QUARTERLY LETTER

3rd Quarter 2016 — Investment Strategy Review

“If you can't forecast well, forecast often. ”
                                          — John Maynard Keynes


Investors seem to care about only two things these days - the future course of the Federal Reserve's monetary policy and the outcome of the presidential election. Ten years ago no one in their right mind could have imagined that $16 trillion of government bonds worldwide would be offered at yields below zero and there was a possibility that Donald Trump would add the White House to his list of residences. Outside of a turbulent January, the U.S. stock market has remained surprisingly calm. The S&P 500 index finished the first nine months of 2016 with a gain of 6.1%. We have to admit that everything seems out of whack. Investors are buying bonds for capital gains and equities for income. Crazy is all we can say.

Many are expecting a volatile fourth quarter, but who truly knows? The approaching election is certain to produce a non-stop stream of predictions from the talking heads. We advise you to tune them out and keep in mind the humorous comment by the legendary economist John Maynard Keynes cited above. Isn't it funny how the same people who get things so consistently wrong never hesitate to leap at the chance to express their views? The point is: even though there is plenty to worry about from an investment perspective, our time is still better spent ignoring fearful forecasts and searching for long-term value. Gloomy sentiment typically creates opportunity.

We'll admit that today's environment is peculiar. In the aftermath of 2008's financial panic, major central banks have attempted to jump start and then sustain an economic recovery by boosting asset prices. Zero percent interest rates are all about forcing people to invest. Unfortunately, a dangerous side effect of the Fed's medicine is the misallocation of capital as evidenced by the steady flow of funds into fixed-income securities sure to generate losses if held to maturity. The ultra-wealthy have also been parking cash in trophy real estate properties; however, the air is starting to leak out of this buy now, flip later trade. Just look at New York City, for example, where a growing supply of apartments for sale is starting to weigh on prices. We do not want to dwell on this subject, but the Fed's focus on liquidity could have a downside. What will occur when the spigot is cut off?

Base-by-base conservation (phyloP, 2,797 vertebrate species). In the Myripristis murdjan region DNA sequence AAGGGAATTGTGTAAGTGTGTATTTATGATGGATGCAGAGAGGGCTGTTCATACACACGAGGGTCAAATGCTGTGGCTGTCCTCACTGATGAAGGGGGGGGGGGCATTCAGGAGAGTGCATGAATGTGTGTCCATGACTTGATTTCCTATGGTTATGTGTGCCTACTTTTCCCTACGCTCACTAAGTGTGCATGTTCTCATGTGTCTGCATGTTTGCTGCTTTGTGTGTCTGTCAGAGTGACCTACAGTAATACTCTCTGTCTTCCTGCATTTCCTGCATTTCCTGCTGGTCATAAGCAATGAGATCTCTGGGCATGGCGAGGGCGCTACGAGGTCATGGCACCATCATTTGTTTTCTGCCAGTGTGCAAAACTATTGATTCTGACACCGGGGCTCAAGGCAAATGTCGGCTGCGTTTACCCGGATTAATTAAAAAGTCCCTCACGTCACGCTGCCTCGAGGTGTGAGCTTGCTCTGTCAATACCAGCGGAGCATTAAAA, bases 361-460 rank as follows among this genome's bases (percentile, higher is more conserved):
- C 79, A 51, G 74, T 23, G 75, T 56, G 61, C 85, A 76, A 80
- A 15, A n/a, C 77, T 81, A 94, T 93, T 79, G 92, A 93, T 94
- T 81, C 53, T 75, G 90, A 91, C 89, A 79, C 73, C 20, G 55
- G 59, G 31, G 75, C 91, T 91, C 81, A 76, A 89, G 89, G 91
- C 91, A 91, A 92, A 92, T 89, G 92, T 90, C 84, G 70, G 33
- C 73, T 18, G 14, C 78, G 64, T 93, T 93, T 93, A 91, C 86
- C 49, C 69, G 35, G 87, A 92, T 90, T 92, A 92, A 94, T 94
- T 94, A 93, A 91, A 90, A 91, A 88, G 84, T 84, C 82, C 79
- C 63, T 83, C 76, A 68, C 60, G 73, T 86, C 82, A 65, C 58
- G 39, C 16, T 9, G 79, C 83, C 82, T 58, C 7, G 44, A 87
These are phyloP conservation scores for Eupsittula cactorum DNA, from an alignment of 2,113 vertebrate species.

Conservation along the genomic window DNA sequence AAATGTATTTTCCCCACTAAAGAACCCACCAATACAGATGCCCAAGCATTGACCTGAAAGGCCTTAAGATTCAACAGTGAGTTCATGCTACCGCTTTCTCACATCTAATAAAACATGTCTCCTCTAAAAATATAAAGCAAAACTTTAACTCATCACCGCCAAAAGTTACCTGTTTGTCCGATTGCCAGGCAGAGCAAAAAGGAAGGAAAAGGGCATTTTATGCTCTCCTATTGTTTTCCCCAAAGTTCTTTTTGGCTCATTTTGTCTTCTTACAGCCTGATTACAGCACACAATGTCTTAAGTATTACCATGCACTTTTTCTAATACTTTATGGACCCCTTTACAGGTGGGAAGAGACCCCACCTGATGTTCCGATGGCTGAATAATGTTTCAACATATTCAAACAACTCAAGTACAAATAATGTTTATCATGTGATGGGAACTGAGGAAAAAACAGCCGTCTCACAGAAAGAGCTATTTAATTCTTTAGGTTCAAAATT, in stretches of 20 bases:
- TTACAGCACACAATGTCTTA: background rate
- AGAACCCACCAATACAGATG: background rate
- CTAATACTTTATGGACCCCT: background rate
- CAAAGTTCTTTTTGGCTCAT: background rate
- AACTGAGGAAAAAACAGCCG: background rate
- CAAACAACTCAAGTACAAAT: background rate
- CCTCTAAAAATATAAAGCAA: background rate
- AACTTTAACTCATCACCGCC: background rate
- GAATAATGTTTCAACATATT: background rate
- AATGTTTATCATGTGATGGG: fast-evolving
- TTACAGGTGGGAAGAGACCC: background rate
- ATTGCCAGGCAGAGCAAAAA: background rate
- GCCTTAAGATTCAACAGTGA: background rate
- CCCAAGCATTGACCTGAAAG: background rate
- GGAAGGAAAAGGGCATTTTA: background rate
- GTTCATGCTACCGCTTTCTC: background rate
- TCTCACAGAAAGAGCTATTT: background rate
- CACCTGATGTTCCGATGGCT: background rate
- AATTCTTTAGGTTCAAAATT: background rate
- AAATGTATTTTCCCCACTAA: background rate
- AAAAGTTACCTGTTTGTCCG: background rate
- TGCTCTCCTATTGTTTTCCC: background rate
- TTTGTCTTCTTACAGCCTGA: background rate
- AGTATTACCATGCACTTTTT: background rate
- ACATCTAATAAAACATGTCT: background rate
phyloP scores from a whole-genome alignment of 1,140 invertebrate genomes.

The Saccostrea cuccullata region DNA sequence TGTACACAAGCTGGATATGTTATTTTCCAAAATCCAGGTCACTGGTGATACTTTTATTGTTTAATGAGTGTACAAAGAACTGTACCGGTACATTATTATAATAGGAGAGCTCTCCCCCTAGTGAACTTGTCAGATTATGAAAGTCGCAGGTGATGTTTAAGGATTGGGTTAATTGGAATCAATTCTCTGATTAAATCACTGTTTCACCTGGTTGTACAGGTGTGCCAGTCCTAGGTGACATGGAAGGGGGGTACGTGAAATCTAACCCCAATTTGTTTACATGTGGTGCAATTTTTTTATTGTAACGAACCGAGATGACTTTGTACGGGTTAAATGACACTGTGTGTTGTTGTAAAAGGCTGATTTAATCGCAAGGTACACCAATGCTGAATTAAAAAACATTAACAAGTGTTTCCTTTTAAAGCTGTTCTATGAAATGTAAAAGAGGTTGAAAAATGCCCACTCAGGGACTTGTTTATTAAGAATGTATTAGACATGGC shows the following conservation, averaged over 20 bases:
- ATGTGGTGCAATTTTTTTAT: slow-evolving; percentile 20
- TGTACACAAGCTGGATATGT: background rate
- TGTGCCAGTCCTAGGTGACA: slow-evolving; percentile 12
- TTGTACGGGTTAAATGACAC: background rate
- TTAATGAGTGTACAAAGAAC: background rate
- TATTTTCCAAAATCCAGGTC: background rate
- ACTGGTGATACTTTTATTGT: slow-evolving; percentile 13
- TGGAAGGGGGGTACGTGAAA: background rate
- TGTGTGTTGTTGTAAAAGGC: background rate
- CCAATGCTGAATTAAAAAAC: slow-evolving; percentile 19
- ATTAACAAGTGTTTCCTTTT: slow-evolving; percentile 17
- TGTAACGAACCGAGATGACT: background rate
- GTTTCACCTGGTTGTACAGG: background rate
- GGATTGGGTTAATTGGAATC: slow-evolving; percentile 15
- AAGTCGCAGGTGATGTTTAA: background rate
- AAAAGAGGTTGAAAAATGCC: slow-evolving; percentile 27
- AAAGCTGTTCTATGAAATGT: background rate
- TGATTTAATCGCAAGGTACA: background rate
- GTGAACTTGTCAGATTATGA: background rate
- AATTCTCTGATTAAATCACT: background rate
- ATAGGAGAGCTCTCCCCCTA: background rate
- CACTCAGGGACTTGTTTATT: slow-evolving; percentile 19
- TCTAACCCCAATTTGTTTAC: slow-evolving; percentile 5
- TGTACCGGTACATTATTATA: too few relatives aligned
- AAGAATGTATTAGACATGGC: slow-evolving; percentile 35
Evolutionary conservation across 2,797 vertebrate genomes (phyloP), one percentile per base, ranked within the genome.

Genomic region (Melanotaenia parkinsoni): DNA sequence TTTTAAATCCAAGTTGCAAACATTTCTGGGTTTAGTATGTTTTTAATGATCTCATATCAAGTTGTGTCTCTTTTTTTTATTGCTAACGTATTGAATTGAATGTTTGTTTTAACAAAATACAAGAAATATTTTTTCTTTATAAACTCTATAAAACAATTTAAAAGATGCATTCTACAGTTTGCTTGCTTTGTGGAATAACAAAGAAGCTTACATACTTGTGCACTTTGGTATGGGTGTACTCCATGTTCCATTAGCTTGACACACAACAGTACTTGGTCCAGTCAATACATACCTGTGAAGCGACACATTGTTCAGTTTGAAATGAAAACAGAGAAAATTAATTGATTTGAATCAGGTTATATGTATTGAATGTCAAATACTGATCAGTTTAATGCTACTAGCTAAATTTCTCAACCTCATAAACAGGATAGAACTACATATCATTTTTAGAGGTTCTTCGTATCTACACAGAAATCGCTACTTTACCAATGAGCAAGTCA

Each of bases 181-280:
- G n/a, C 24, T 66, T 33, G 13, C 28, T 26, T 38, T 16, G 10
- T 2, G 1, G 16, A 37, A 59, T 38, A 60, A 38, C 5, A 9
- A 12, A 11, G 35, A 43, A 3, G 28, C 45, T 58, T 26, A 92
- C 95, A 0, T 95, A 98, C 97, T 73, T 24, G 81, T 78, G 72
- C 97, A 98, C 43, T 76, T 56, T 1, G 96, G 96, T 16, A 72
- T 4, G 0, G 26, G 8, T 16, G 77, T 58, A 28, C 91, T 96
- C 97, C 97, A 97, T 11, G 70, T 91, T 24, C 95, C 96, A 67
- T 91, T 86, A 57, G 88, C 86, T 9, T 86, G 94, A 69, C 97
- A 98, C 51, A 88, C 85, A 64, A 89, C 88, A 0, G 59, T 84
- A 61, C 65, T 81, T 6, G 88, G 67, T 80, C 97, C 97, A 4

A key positive is that lingering pessimism has kept speculative excess out of the stock market. Bull cycles peak when euphoria is abundant, which is not the case at present. Valuation, while not cheap, remains reasonable, especially when compared to other asset classes. Here at Mercer Capital, it is no secret that we have been inspired by the investment philosophy of Warren Buffett. The Oracle of Omaha would be the first to admit that he has no idea where the market is headed over the short run and wastes zero time thinking about it. He is constantly on the lookout for dominant enterprises that can be purchased at attractive prices. In other words, business quality and price determine investment decisions - not the Fed, elections, and economic forecasts.

A wonderful description of Buffett's mental screen for identifying investment opportunities comes from his confidant and Vice Chair at Berkshire Hathaway, Charlie Munger. His comments below are taped to my desk.

  1. We have to deal in things that we're capable of understanding.
  2. Once we're over that filter, we have to have a business with some intrinsic characteristics that give it a durable competitive advantage.
  3. Then of course, we vastly prefer a management in place with a lot of integrity and talent.
  4. And finally, no matter how wonderful it is, it's not worth an infinite price. So we have to have a price that makes sense and gives a margin of safety, given the vicissitudes of life.

As always, we have our shopping list ready and will be an eager buyer if the stock market falters during the election season. Thank you for your confidence and encouragement. Please call anytime.

9/30/16           Henry D. Mercer III

Index Return (Year-to-Date)   12/31/15 9/30/16
S&P 500 +6.1% Fed-funds .25 - .50% .25 - .50%
DJIA +5.1% 10 yr. T-note 2.27% 1.61%
    Oil (W.T.I.) $37.04 $48.24

* Please contact Mercer Capital Advisers, Inc. if there are any changes in your financial situation or your investment objectives or if you wish to add to or modify any restriction to the management of your account. Our current disclosure statement as set forth on Part II of our form ADV is available for your review upon request.

* Mercer Capital’s management fee is billed quarterly, in advance, based upon the market value of the assets on the last day of the previous quarter.

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